What values do you demonstrate as a leader/innovator that others can learn from?

The fundamental value that drives me is being passionate about the work I do, knowing that my research work will ultimately improve the lives of the people living in South Africa and Africa. Knowing each one of us has the ability to become great and contribute this greatness to the benefit of society. Focus is critically important, it is about saying no to the hundreds of good ideas and focusing on the limited great ideas and seeing these through to completion. Simplification of the solution is paramount and requires deep thinking and understanding of the entire challenge for any research recommendation to be adopted. Partner and collaborate with organisations that compliment your team’s core skills. Leverage on technology advances and disruptors to leap frog.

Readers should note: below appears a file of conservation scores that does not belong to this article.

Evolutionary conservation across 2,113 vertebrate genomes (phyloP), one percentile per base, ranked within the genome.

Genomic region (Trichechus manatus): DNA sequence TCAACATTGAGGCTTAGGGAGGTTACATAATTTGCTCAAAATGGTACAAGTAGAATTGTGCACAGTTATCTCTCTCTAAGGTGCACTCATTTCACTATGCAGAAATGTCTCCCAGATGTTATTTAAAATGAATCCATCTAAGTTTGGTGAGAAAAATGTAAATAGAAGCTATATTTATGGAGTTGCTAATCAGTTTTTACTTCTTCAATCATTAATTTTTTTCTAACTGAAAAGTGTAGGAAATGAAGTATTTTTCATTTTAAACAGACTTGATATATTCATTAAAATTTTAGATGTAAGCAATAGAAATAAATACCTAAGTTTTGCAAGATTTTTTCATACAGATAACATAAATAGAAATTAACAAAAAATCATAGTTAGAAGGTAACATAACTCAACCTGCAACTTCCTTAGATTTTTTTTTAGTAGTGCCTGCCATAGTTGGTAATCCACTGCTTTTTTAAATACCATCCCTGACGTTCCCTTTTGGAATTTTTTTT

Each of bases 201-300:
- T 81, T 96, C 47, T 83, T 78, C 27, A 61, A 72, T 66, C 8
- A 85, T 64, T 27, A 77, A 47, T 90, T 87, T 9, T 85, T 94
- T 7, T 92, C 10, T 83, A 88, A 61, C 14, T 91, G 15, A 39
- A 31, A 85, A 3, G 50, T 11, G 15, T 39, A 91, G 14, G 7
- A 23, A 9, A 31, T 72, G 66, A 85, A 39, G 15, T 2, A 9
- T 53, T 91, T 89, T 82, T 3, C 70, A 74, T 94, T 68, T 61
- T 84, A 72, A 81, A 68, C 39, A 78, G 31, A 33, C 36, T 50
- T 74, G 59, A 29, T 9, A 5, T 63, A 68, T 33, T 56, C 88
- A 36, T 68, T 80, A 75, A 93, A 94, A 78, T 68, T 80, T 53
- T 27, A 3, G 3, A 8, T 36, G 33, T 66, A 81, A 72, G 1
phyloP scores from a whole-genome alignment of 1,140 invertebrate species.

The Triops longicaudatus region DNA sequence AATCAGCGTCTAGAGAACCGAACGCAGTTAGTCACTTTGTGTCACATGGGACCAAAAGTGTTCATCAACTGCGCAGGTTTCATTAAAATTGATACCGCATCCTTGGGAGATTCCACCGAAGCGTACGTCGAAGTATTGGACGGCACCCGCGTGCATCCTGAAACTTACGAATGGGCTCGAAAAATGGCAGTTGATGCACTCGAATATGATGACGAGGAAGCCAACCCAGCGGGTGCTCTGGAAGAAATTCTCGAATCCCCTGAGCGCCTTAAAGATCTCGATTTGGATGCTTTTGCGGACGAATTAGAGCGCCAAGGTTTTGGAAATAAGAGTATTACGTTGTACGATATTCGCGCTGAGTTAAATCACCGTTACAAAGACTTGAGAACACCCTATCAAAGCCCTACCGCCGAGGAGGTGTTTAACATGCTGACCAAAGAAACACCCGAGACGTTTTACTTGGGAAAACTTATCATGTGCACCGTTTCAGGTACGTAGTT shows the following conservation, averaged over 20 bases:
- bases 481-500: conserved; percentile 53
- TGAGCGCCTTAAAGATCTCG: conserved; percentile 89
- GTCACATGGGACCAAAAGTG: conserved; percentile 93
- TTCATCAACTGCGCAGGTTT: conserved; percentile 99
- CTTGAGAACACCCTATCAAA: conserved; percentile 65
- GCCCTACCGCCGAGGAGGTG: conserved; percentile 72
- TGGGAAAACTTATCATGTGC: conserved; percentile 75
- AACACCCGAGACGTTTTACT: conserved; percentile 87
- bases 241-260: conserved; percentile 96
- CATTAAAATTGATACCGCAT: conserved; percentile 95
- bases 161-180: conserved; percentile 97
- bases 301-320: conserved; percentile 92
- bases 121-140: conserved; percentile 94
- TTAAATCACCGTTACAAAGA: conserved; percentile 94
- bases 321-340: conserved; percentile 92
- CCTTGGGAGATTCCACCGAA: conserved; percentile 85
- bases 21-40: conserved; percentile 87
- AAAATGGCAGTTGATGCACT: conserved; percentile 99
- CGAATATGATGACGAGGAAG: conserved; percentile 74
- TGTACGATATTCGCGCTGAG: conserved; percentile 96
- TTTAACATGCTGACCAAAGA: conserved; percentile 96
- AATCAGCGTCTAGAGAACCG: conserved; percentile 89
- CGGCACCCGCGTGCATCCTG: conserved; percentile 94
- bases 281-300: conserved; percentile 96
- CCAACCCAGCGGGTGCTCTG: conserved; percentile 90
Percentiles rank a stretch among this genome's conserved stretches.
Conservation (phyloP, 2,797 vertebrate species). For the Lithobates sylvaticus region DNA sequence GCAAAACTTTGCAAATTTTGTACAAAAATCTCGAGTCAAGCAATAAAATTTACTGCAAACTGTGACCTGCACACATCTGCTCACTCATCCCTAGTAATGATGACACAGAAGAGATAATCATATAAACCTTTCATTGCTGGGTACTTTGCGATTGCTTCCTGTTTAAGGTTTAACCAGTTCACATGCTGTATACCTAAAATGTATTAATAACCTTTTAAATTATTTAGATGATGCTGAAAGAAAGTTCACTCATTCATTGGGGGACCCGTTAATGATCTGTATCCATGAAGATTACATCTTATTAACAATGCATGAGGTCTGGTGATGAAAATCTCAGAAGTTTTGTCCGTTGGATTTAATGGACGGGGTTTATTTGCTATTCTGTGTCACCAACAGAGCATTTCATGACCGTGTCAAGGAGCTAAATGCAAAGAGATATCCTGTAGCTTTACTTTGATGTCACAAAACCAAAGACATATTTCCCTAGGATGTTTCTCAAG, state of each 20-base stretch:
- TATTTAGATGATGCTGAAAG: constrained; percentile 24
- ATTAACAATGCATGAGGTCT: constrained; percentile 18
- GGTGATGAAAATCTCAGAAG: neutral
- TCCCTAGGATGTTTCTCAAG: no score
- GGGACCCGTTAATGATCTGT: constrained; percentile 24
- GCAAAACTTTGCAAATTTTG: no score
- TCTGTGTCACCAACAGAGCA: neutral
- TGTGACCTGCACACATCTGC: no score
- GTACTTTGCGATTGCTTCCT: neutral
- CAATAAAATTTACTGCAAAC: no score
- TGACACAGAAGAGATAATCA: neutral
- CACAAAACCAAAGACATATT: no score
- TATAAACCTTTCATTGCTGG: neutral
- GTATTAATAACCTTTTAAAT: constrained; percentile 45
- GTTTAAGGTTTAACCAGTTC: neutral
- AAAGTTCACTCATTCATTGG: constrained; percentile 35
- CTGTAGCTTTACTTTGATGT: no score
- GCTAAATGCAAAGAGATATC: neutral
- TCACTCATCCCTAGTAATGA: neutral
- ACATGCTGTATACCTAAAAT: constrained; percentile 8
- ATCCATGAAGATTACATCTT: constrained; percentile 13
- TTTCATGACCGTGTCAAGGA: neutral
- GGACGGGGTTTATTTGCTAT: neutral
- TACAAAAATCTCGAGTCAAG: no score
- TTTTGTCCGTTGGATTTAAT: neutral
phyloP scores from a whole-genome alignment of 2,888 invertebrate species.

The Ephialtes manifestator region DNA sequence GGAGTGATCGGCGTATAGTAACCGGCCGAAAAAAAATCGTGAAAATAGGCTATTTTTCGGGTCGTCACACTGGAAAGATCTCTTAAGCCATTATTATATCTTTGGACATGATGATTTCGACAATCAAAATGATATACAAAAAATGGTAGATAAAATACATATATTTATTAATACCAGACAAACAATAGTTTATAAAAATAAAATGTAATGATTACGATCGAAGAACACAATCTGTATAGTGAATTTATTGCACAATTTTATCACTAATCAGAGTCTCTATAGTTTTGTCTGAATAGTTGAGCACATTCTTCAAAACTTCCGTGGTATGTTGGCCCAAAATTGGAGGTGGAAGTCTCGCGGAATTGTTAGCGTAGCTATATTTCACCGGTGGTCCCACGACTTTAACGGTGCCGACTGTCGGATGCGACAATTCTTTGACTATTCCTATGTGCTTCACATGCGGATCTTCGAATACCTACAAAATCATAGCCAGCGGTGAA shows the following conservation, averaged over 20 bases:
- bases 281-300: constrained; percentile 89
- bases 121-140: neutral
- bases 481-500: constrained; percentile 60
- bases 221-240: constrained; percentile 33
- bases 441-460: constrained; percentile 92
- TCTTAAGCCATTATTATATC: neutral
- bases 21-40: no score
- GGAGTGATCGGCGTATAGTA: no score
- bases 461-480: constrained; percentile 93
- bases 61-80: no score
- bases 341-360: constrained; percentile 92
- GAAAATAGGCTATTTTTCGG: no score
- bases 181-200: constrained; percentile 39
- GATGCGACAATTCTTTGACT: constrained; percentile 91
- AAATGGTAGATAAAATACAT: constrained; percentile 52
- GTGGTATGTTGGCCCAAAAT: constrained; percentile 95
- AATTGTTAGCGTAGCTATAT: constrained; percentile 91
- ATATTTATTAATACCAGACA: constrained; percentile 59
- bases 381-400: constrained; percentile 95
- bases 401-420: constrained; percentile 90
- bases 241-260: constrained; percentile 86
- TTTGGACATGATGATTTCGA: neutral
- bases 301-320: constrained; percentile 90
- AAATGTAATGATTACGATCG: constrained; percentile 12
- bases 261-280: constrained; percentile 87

What invigorates and inspires you about the work you are doing at Eskom?

It is the opportunity to make a difference to every person in the country or in the continent. The power utility business model that has been in operation for over a century created by Thomas Edison and Nikola Tesla will fundamentally change over the next decade. The advent of technology disruptors will affect and change every utility across the globe.

The touch screen disrupted the entire Nokia business model. In the power utility space, there are several imminent technology disruptors that the organisation can either leverage on and thrive into the future or ignore at your peril. These include the use of information technology to achieve a smart grid; the maturing of solar PV technology; the decrease in prices and economy of scale promise of storage; adoption of electric vehicles; application of advanced analytics and internet of things.

What are you excited about in terms of the future of how energy will be generated, distributed and managed?